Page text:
Diaw averaged 6.4 points, 4.9 rebounds and 3.6 assists per game last season, solid numbers considering he started the season woefully out of shape and was extremely disgruntled in Charlotte before ending up as a contributor in San Antonio's playoff run.
Despite their reputation as a team filled with dominant big men, the Lakers needs to add some depth behind Bynum and Gasol. Though he is a little undersized, Diaw can line up effectively at both power forward and center.
He is not a banger by any means, but Diaw is an extremely skilled player who is reminiscent in some ways of Pau Gasol himself. He is one of the league's elite passers out of the post, he has excellent court vision and is great at finding cutters and open shots. He is also able to spread the floor with his jump shooting. Diaw connected on 31.3 percent of his threes in the regular season and 50 percent in the playoffs.
With his ability to draw opposing big men away from the basket he can help to open up the court for players like Bryant and Bynum. Boris Diaw may not be a long-term answer but he would be a great piece for the Lakers to add to their frontcourt rotation.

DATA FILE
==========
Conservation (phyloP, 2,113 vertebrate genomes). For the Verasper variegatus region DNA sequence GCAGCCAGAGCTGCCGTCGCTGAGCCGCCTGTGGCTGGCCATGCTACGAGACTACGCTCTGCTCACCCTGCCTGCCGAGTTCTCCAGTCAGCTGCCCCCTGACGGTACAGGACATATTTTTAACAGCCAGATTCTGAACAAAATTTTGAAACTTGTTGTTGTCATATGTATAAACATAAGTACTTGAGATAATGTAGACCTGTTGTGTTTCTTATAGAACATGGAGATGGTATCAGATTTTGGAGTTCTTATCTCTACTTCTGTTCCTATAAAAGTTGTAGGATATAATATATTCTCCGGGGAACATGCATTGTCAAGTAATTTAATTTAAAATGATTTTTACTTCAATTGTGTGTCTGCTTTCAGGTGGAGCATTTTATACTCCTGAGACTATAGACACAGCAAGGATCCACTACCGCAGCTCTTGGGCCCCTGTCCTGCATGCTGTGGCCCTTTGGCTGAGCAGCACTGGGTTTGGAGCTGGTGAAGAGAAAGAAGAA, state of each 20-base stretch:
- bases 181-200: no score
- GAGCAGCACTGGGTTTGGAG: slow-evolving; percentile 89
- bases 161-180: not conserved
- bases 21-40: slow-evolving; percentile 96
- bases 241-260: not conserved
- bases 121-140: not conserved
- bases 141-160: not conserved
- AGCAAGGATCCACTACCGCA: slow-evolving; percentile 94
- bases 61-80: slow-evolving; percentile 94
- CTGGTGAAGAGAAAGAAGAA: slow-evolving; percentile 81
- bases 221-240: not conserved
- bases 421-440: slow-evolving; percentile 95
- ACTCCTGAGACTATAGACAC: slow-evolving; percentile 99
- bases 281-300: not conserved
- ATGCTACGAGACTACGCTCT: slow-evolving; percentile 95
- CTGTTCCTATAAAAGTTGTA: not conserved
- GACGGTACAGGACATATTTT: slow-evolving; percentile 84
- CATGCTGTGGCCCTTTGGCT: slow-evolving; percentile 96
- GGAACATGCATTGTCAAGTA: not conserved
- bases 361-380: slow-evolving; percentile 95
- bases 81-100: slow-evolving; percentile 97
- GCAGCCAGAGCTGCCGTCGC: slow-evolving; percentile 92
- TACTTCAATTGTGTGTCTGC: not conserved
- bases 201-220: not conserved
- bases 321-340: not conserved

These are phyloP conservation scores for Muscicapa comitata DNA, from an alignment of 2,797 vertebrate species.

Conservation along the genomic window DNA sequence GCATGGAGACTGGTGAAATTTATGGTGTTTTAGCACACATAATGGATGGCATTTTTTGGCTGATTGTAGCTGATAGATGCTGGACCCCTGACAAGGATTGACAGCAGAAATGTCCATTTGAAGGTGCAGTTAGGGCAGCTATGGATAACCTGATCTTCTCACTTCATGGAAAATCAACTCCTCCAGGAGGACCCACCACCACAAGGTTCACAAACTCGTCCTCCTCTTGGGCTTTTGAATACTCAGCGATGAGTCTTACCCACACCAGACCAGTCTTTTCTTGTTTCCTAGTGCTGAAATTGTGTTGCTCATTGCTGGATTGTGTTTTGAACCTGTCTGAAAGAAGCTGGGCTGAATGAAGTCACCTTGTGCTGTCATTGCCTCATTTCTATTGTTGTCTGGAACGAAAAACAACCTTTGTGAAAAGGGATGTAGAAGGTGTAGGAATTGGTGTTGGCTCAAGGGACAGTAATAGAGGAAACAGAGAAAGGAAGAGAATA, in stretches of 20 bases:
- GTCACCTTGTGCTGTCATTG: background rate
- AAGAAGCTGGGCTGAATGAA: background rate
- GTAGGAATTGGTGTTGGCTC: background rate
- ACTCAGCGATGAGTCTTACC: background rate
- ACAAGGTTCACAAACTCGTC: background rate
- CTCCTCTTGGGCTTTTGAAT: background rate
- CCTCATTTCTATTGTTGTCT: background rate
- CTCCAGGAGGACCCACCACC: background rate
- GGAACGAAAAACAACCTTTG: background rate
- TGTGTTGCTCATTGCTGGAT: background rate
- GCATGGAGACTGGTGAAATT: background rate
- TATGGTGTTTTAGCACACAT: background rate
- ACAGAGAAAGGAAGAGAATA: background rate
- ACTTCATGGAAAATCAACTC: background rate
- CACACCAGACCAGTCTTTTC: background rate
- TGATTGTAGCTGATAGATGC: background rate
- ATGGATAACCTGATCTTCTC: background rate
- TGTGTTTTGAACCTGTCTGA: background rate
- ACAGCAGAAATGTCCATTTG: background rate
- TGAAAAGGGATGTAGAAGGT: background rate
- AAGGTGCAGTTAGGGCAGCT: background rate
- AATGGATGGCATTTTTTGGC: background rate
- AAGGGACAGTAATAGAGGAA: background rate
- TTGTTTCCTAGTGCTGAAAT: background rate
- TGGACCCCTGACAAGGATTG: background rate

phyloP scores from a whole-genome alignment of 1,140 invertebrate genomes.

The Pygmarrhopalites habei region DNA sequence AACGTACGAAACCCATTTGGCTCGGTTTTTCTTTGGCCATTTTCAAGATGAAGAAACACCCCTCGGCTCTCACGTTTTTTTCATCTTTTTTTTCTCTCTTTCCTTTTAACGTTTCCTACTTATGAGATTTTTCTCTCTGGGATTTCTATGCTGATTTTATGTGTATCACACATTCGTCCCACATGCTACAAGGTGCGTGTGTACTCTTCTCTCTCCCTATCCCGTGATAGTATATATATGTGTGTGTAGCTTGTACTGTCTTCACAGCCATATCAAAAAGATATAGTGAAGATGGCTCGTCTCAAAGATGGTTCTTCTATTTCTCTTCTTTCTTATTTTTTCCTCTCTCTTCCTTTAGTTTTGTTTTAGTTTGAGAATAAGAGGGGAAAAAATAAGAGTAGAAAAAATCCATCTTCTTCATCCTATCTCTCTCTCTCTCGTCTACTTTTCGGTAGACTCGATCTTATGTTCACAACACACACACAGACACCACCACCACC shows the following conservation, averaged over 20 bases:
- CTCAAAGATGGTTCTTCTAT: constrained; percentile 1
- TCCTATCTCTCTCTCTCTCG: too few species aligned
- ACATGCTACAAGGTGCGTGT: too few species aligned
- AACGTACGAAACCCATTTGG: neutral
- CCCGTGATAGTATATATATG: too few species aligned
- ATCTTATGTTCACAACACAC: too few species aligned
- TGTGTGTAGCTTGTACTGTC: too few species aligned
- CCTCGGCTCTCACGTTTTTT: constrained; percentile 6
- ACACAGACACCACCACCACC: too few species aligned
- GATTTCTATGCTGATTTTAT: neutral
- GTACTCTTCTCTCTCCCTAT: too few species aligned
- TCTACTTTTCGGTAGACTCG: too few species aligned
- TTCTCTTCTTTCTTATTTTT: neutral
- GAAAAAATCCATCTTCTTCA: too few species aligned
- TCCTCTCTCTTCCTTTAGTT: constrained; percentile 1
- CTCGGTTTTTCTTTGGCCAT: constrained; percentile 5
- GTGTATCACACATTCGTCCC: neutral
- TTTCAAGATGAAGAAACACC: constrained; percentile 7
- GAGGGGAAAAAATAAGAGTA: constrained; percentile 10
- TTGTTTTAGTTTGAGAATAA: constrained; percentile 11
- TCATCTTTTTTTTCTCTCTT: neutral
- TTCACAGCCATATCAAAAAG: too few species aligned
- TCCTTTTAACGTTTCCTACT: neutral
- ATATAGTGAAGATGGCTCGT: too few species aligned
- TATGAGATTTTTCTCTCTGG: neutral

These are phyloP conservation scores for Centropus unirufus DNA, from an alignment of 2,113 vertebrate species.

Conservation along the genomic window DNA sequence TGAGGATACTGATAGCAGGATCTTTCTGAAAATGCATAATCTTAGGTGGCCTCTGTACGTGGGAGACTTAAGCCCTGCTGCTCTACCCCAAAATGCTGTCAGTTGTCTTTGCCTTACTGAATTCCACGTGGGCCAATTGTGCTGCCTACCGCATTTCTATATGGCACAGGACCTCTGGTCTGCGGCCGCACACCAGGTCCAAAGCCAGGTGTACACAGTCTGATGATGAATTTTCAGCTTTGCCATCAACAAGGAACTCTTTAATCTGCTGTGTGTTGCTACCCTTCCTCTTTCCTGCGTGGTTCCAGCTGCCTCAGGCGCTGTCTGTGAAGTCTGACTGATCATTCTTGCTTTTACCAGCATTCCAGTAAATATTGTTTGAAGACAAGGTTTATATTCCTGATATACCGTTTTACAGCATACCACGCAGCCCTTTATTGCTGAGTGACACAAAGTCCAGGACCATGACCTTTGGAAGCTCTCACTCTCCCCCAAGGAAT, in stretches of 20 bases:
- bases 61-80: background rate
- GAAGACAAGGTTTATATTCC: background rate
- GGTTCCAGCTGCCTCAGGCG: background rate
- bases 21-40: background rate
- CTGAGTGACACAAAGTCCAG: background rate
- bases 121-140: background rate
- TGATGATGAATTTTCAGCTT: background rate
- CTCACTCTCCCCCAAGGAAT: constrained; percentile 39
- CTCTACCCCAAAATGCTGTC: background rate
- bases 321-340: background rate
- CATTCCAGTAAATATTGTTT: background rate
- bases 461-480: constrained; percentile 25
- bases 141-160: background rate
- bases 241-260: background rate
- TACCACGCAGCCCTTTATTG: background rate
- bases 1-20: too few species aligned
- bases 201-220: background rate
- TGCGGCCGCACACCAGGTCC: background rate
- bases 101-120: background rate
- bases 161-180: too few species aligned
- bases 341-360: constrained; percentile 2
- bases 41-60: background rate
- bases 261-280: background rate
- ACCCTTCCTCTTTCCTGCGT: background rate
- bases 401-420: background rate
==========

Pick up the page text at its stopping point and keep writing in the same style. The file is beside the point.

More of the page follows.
With outside shooting being a major concern for Los Angeles this offseason, it has to look no further than the Staples Center to find a sharpshooting guard that could be an immediate impact player. Randy Foye is coming off of two solid seasons with the Clippers and would be a great addition to the Lakers' roster.
Starting the majority of last season after Chauncey Billups' injury, Foye averaged 11 points, 2.1 rebounds and 2.2 assists for the Clips while shooting 38.6 percent from three-point range. He is an excellent spot-up and catch-and-release option, but is also capable of putting the ball on the floor.
He uses his perimeter shooting as a way to open up the floor, but is also quick enough to drive by his opponents and attack the basket. He is not the most physical guard out there, but he is willing to take contact around the rim.